By Jim Elias

The Old Barn and Cottage near Discovery Park in Muscatine might be torn down. Muscatine County citizens are asked to help save The Old Barn by attending a public input meeting on Wednesday, February 28 at 5:30 p.m. at the Hy-Vee meeting room, 2400 2nd Avenue in Muscatine.

“It’s part of our history. If that building comes down, there will never be another one like it,” John Haskins, President of the Friends of The Old Barn, told the Voice of Muscatine.

The 40 x 60-foot barn was built in 90 days in 1926 at a total cost of $5432. Back in 1926, the Lowden Company designed buildings to the specifications of each particular farmer. So, The Old Barn is a unique, one-of-a-kind structure that can never be replicated. Its Gothic-style roof line means there is no support in the hay loft.

“Its roof is supported by arches which form the roundness of the hay loft. It was made of hardwood with very few knots. And that’s the beauty of this barn,” said Haskins.

Recently, the Muscatine County Board of Supervisors discussed the possibility of demolishing The Old Barn and Cottage. Demolition of the former Department of Human Services Building, 3210 Harmony Lane, is near completion. Once this is done, the cottage, which serves as restroom facilities for The Old Barn, will no longer have access to water, sewer, and electricity.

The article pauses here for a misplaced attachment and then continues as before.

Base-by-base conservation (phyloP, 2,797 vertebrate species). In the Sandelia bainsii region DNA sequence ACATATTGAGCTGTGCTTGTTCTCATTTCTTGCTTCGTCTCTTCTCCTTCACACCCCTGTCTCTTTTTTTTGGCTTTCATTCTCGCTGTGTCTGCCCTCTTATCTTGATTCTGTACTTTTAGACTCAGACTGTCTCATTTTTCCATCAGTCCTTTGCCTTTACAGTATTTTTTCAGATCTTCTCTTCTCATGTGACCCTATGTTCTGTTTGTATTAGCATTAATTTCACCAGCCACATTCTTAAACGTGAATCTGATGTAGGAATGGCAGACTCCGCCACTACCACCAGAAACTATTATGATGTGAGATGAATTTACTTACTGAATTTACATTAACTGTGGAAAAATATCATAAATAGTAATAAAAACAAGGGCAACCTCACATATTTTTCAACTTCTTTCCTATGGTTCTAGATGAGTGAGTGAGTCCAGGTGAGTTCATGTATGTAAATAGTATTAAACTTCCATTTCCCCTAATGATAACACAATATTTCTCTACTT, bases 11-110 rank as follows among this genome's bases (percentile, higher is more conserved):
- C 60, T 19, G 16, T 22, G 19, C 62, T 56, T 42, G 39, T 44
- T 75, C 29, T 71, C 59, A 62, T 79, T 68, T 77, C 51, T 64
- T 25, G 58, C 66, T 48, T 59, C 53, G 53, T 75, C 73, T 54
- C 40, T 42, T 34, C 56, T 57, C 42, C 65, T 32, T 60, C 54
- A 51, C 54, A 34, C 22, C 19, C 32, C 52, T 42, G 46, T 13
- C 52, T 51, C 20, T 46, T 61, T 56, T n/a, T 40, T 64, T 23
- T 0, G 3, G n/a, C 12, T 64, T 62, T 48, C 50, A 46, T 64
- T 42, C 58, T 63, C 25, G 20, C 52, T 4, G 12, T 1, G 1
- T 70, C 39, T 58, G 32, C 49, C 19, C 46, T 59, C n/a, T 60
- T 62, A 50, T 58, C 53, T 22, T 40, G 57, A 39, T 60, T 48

At the Board of Supervisors meeting Monday, February 19, the board agreed to give the Friends of the Old Barn 30 days to develop alternative plans to move forward with preserving The Old Barn.

The Friends of the Old Barn have a 50-year lease for the barn from Muscatine County. The organization restored the Old Barn in 2005. The Old Barn is currently going through the process to be placed on the National Register of Historic Places list. That application process will not be complete until November 2018.

Now volunteers utilize it for interpreting ag history and make it available for weddings, family gatherings, and other community events.

Haskins and members of The Friends of the Old Barn are hoping Muscatine County residents show up to the meeting Wednesday to share ideas. This meeting is to be an open discussion about what citizens think should happen to the Old Barn and how they can use it going forward.

“I believe it’s the citizens’ barn,” said Haskins. “They pay for it with their taxes, their parents paid for it with their taxes, and their grandparents paid for it with their taxes. We want to find out how much the citizens of Muscatine County want to preserve their barn.”